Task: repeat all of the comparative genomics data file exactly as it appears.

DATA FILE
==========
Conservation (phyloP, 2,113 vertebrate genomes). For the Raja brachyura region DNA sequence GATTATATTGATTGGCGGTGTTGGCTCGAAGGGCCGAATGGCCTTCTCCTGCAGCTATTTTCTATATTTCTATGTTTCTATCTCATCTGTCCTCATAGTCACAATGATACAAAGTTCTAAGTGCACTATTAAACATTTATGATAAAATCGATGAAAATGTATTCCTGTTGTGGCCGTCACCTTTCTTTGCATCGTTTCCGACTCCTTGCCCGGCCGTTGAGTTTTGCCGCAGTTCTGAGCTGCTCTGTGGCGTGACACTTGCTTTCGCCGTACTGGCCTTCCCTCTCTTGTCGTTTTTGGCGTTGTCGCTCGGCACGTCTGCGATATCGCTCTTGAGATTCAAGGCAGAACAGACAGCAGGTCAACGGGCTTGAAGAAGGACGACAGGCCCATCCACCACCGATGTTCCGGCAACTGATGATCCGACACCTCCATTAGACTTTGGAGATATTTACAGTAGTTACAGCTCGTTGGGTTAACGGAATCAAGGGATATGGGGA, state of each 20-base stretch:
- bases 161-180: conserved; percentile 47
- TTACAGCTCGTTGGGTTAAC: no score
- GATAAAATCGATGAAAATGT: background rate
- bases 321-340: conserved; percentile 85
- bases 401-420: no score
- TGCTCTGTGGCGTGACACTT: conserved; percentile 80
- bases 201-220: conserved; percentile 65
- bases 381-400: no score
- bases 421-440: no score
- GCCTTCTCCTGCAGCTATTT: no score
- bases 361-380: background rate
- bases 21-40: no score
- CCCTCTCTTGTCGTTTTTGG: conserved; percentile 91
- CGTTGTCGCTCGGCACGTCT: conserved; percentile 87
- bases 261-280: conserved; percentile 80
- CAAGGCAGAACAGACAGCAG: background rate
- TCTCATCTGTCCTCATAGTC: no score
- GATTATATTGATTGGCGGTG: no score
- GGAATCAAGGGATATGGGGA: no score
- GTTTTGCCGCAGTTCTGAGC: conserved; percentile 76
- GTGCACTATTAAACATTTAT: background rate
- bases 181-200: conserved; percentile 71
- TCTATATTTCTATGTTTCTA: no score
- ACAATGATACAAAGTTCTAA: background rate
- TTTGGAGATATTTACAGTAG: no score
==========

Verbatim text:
Conservation (phyloP, 2,113 vertebrate genomes). For the Raja brachyura region DNA sequence GATTATATTGATTGGCGGTGTTGGCTCGAAGGGCCGAATGGCCTTCTCCTGCAGCTATTTTCTATATTTCTATGTTTCTATCTCATCTGTCCTCATAGTCACAATGATACAAAGTTCTAAGTGCACTATTAAACATTTATGATAAAATCGATGAAAATGTATTCCTGTTGTGGCCGTCACCTTTCTTTGCATCGTTTCCGACTCCTTGCCCGGCCGTTGAGTTTTGCCGCAGTTCTGAGCTGCTCTGTGGCGTGACACTTGCTTTCGCCGTACTGGCCTTCCCTCTCTTGTCGTTTTTGGCGTTGTCGCTCGGCACGTCTGCGATATCGCTCTTGAGATTCAAGGCAGAACAGACAGCAGGTCAACGGGCTTGAAGAAGGACGACAGGCCCATCCACCACCGATGTTCCGGCAACTGATGATCCGACACCTCCATTAGACTTTGGAGATATTTACAGTAGTTACAGCTCGTTGGGTTAACGGAATCAAGGGATATGGGGA, state of each 20-base stretch:
- bases 161-180: conserved; percentile 47
- TTACAGCTCGTTGGGTTAAC: no score
- GATAAAATCGATGAAAATGT: background rate
- bases 321-340: conserved; percentile 85
- bases 401-420: no score
- TGCTCTGTGGCGTGACACTT: conserved; percentile 80
- bases 201-220: conserved; percentile 65
- bases 381-400: no score
- bases 421-440: no score
- GCCTTCTCCTGCAGCTATTT: no score
- bases 361-380: background rate
- bases 21-40: no score
- CCCTCTCTTGTCGTTTTTGG: conserved; percentile 91
- CGTTGTCGCTCGGCACGTCT: conserved; percentile 87
- bases 261-280: conserved; percentile 80
- CAAGGCAGAACAGACAGCAG: background rate
- TCTCATCTGTCCTCATAGTC: no score
- GATTATATTGATTGGCGGTG: no score
- GGAATCAAGGGATATGGGGA: no score
- GTTTTGCCGCAGTTCTGAGC: conserved; percentile 76
- GTGCACTATTAAACATTTAT: background rate
- bases 181-200: conserved; percentile 71
- TCTATATTTCTATGTTTCTA: no score
- ACAATGATACAAAGTTCTAA: background rate
- TTTGGAGATATTTACAGTAG: no score